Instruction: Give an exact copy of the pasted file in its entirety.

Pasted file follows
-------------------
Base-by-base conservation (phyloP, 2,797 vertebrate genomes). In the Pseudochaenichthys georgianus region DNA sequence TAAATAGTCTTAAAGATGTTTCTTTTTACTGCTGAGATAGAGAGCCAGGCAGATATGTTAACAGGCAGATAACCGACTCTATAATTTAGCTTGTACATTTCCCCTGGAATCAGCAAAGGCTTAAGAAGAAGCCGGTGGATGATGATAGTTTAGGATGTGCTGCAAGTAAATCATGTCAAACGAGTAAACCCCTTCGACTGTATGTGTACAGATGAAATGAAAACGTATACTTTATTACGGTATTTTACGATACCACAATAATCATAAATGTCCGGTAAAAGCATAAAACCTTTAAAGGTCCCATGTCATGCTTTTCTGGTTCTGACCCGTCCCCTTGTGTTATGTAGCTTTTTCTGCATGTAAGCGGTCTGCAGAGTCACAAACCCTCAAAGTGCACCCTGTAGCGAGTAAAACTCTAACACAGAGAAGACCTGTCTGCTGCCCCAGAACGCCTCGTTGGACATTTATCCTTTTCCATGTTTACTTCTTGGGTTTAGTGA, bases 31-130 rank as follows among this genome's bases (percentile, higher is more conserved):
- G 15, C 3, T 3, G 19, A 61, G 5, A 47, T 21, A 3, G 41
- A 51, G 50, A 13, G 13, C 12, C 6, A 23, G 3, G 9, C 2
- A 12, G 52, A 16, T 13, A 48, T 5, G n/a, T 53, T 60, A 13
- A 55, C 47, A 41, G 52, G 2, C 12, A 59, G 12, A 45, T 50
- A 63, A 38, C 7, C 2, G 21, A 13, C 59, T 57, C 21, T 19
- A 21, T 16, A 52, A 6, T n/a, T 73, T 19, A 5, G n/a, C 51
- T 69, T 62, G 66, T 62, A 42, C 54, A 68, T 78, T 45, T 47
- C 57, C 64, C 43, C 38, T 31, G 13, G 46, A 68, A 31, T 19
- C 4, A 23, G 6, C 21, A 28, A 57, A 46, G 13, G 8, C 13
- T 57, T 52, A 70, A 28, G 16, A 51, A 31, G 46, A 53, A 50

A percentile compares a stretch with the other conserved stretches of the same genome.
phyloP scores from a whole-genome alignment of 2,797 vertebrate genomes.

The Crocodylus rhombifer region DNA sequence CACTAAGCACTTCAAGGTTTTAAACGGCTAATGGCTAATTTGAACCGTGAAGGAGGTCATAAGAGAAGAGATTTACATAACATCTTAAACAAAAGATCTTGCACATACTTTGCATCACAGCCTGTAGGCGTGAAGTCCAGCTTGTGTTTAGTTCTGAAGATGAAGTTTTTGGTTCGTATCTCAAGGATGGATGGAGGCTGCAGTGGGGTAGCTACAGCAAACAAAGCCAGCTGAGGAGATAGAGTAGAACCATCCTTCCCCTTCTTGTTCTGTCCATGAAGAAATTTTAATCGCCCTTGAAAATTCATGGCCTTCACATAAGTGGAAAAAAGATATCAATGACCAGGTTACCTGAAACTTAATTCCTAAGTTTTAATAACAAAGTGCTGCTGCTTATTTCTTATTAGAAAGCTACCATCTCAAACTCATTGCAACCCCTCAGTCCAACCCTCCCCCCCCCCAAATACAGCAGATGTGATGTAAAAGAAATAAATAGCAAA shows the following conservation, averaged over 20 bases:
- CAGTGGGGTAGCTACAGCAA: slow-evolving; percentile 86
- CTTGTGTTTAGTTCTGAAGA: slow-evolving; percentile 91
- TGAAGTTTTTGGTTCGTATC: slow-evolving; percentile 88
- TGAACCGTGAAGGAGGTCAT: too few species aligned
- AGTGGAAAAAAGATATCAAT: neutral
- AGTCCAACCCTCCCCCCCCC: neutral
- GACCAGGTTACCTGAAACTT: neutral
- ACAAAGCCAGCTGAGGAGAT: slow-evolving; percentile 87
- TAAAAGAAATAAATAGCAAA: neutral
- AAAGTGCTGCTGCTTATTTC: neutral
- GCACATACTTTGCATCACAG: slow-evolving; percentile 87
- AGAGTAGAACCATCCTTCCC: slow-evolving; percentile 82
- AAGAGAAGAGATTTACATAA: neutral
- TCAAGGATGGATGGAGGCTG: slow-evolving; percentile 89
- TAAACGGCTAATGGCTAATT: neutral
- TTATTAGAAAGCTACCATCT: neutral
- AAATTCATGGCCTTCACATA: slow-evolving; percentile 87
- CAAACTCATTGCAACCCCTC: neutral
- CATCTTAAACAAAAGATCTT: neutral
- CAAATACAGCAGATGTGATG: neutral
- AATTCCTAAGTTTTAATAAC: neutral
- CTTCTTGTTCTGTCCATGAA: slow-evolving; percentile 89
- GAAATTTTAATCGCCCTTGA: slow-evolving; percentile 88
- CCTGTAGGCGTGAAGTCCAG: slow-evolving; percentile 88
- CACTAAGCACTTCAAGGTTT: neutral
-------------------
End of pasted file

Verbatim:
Base-by-base conservation (phyloP, 2,797 vertebrate genomes). In the Pseudochaenichthys georgianus region DNA sequence TAAATAGTCTTAAAGATGTTTCTTTTTACTGCTGAGATAGAGAGCCAGGCAGATATGTTAACAGGCAGATAACCGACTCTATAATTTAGCTTGTACATTTCCCCTGGAATCAGCAAAGGCTTAAGAAGAAGCCGGTGGATGATGATAGTTTAGGATGTGCTGCAAGTAAATCATGTCAAACGAGTAAACCCCTTCGACTGTATGTGTACAGATGAAATGAAAACGTATACTTTATTACGGTATTTTACGATACCACAATAATCATAAATGTCCGGTAAAAGCATAAAACCTTTAAAGGTCCCATGTCATGCTTTTCTGGTTCTGACCCGTCCCCTTGTGTTATGTAGCTTTTTCTGCATGTAAGCGGTCTGCAGAGTCACAAACCCTCAAAGTGCACCCTGTAGCGAGTAAAACTCTAACACAGAGAAGACCTGTCTGCTGCCCCAGAACGCCTCGTTGGACATTTATCCTTTTCCATGTTTACTTCTTGGGTTTAGTGA, bases 31-130 rank as follows among this genome's bases (percentile, higher is more conserved):
- G 15, C 3, T 3, G 19, A 61, G 5, A 47, T 21, A 3, G 41
- A 51, G 50, A 13, G 13, C 12, C 6, A 23, G 3, G 9, C 2
- A 12, G 52, A 16, T 13, A 48, T 5, G n/a, T 53, T 60, A 13
- A 55, C 47, A 41, G 52, G 2, C 12, A 59, G 12, A 45, T 50
- A 63, A 38, C 7, C 2, G 21, A 13, C 59, T 57, C 21, T 19
- A 21, T 16, A 52, A 6, T n/a, T 73, T 19, A 5, G n/a, C 51
- T 69, T 62, G 66, T 62, A 42, C 54, A 68, T 78, T 45, T 47
- C 57, C 64, C 43, C 38, T 31, G 13, G 46, A 68, A 31, T 19
- C 4, A 23, G 6, C 21, A 28, A 57, A 46, G 13, G 8, C 13
- T 57, T 52, A 70, A 28, G 16, A 51, A 31, G 46, A 53, A 50

A percentile compares a stretch with the other conserved stretches of the same genome.
phyloP scores from a whole-genome alignment of 2,797 vertebrate genomes.

The Crocodylus rhombifer region DNA sequence CACTAAGCACTTCAAGGTTTTAAACGGCTAATGGCTAATTTGAACCGTGAAGGAGGTCATAAGAGAAGAGATTTACATAACATCTTAAACAAAAGATCTTGCACATACTTTGCATCACAGCCTGTAGGCGTGAAGTCCAGCTTGTGTTTAGTTCTGAAGATGAAGTTTTTGGTTCGTATCTCAAGGATGGATGGAGGCTGCAGTGGGGTAGCTACAGCAAACAAAGCCAGCTGAGGAGATAGAGTAGAACCATCCTTCCCCTTCTTGTTCTGTCCATGAAGAAATTTTAATCGCCCTTGAAAATTCATGGCCTTCACATAAGTGGAAAAAAGATATCAATGACCAGGTTACCTGAAACTTAATTCCTAAGTTTTAATAACAAAGTGCTGCTGCTTATTTCTTATTAGAAAGCTACCATCTCAAACTCATTGCAACCCCTCAGTCCAACCCTCCCCCCCCCCAAATACAGCAGATGTGATGTAAAAGAAATAAATAGCAAA shows the following conservation, averaged over 20 bases:
- CAGTGGGGTAGCTACAGCAA: slow-evolving; percentile 86
- CTTGTGTTTAGTTCTGAAGA: slow-evolving; percentile 91
- TGAAGTTTTTGGTTCGTATC: slow-evolving; percentile 88
- TGAACCGTGAAGGAGGTCAT: too few species aligned
- AGTGGAAAAAAGATATCAAT: neutral
- AGTCCAACCCTCCCCCCCCC: neutral
- GACCAGGTTACCTGAAACTT: neutral
- ACAAAGCCAGCTGAGGAGAT: slow-evolving; percentile 87
- TAAAAGAAATAAATAGCAAA: neutral
- AAAGTGCTGCTGCTTATTTC: neutral
- GCACATACTTTGCATCACAG: slow-evolving; percentile 87
- AGAGTAGAACCATCCTTCCC: slow-evolving; percentile 82
- AAGAGAAGAGATTTACATAA: neutral
- TCAAGGATGGATGGAGGCTG: slow-evolving; percentile 89
- TAAACGGCTAATGGCTAATT: neutral
- TTATTAGAAAGCTACCATCT: neutral
- AAATTCATGGCCTTCACATA: slow-evolving; percentile 87
- CAAACTCATTGCAACCCCTC: neutral
- CATCTTAAACAAAAGATCTT: neutral
- CAAATACAGCAGATGTGATG: neutral
- AATTCCTAAGTTTTAATAAC: neutral
- CTTCTTGTTCTGTCCATGAA: slow-evolving; percentile 89
- GAAATTTTAATCGCCCTTGA: slow-evolving; percentile 88
- CCTGTAGGCGTGAAGTCCAG: slow-evolving; percentile 88
- CACTAAGCACTTCAAGGTTT: neutral